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"Please educate me " - said the doctor to the patient . A new model for patient education

Posted Nov 18 2008 12:17am

Traditionally, patient education has always meant that the doctor ( or healthcare provider) provides information to the patient in order to educate the patient. Actually, I think this is too limiting a definition. I feel patient education should also include all those times when the patient educates the doctor ! ( In the term "patient education", the patient can be the subject as well as the object !)
All good doctors will agree that their best teachers are their patients - and a well-informed articulate patient can teach a doctor ( who is open-minded) a lot!
Patients have a lot of time to explore the medical literature and their treatment options; and if we give them the tools to do so, they will use them intelligently in order to ensure they get the best medical care possible. ( For example, it's interesting to note that the vast majority of Medline searches done today are done by patients - and not doctors, even though the Medline database is an index of the medical literature, and was originally developed and designed for doctors !)
If you are stumped by a difficult diagnosis, why not offer patients access to a differential diagnosis toolbox ( such as Isabel or Dxplain) so they can explore more diagnostic possibilities ?
After all, patients are the experts on their illness - why not treat them accordingly ?
Communication is a two-way process; and just like doctors can teach their patients, patients too, can teach their doctors. How can we make this easier for patients ?
I think the first thing we need to do is to change our perception of patients - and their own perception of themselves ! Treat tham as experts, and lots of them will behave as experts.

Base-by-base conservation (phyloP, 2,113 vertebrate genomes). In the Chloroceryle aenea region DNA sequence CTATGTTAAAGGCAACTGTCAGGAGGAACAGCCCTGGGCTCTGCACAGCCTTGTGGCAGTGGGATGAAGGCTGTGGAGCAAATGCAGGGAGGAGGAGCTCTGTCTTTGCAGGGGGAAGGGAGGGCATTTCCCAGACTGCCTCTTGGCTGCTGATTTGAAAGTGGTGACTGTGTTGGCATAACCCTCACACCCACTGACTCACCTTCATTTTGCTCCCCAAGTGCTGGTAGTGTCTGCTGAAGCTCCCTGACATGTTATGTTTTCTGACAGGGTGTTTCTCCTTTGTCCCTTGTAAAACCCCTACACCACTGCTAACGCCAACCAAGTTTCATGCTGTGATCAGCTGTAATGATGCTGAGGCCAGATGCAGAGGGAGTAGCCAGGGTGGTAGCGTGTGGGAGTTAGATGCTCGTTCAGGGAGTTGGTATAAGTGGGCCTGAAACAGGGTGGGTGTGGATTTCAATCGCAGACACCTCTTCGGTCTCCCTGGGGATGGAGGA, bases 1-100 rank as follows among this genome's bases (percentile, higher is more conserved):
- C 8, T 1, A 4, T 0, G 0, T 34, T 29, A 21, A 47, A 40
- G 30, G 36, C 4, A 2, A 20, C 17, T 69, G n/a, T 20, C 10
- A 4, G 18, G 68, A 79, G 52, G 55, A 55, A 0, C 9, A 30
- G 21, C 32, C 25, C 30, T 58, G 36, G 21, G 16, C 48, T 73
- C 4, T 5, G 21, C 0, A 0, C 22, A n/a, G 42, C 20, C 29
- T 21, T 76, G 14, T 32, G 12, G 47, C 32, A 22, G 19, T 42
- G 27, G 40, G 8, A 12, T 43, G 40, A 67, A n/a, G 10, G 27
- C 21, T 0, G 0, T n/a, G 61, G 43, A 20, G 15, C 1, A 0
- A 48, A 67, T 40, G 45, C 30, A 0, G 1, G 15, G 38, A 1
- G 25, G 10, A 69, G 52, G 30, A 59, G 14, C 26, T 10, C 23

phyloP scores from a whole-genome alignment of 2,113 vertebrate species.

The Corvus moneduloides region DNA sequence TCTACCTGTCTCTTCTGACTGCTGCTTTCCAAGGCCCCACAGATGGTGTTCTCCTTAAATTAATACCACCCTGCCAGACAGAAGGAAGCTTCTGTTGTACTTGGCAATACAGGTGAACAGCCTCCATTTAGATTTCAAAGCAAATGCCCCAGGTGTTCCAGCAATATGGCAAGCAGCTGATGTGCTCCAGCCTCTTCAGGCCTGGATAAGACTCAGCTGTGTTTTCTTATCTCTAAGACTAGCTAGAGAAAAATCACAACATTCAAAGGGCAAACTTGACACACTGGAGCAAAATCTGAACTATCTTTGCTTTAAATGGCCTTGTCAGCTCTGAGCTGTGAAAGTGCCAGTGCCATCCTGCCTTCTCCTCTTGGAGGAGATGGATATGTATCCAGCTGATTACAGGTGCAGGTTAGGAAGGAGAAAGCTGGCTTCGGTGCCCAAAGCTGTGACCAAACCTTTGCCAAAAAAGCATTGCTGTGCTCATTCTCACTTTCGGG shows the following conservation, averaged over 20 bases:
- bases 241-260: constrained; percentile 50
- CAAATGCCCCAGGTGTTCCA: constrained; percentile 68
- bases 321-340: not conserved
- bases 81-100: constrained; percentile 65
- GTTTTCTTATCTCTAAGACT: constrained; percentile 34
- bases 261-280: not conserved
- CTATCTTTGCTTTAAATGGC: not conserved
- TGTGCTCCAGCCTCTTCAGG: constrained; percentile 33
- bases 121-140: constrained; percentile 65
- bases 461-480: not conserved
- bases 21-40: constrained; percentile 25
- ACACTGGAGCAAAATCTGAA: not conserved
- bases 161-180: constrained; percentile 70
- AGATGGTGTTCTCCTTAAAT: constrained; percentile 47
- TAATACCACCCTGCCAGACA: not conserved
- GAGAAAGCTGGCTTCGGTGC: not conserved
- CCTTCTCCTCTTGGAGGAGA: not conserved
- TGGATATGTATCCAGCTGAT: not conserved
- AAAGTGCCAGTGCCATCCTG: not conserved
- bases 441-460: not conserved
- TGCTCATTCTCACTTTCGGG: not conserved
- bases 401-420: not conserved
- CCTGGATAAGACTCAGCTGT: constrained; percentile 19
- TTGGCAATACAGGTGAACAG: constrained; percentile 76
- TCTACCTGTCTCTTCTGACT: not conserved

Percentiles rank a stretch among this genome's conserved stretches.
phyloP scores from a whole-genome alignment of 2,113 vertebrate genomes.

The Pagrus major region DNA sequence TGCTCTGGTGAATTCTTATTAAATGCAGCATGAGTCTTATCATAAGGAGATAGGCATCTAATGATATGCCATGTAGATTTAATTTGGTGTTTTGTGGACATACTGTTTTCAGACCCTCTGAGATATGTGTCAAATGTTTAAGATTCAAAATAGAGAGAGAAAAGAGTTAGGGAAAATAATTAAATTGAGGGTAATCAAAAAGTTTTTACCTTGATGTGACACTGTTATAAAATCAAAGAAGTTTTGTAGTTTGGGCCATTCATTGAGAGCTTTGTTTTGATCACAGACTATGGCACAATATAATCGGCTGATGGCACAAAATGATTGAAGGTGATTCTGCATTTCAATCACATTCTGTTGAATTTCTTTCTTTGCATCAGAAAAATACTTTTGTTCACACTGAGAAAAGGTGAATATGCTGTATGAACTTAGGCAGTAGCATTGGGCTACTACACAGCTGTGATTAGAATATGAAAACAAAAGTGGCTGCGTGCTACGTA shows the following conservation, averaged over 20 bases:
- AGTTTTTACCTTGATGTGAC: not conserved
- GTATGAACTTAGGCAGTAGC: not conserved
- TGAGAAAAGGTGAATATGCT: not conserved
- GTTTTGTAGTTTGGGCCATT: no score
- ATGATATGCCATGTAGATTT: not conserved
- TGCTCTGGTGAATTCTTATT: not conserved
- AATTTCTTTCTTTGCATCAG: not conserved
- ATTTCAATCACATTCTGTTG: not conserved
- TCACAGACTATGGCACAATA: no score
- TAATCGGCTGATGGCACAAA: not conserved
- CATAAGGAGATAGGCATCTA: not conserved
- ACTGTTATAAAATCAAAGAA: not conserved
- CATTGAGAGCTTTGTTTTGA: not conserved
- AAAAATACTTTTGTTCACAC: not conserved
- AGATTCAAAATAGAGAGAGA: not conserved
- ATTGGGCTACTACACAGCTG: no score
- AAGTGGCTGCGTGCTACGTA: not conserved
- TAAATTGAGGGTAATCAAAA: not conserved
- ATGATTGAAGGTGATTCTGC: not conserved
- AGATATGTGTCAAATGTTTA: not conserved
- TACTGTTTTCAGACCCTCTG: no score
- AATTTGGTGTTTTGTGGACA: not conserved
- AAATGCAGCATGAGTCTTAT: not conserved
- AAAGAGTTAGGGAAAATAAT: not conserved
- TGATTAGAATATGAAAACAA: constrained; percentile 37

In my own practise, I give my patients a prescription for information. I tell them - fill it up. These are the topics you need to find out more about - and these are the resources you may find helpful. I suggest books, websites and the public library - and encourage them to explore for themselves. I then tell them to come back and share the results of their information search with me, so they can educate me .
This is a win-win process. Patients feel empowered and comfortable, and are happy to be treated as intelligent adults ! While I may not learn much new medical information from them ( I feel I am well-informed and well-read !), every once in a while a patient unearths a priceless nugget which I would have otherwise missed.
It also allows me to establish a more personal relationship with them, as one of equals. It encourages questions; allows me to clear doubts; and enables patients to give a much more "informed consent".
Most importantly, my patients educate me about their own personal feelings; and the techniques they use to cope with their illness. Since I am not infertile myself, this helps me to empathise with my patients. It also helps me to grow as a person, as I learn a lot about life; and about how people cope with stress and distress.
This is one of the best forms of CME ( continuing medical education ) I have ever come across - and I highly recommend it to everyone !

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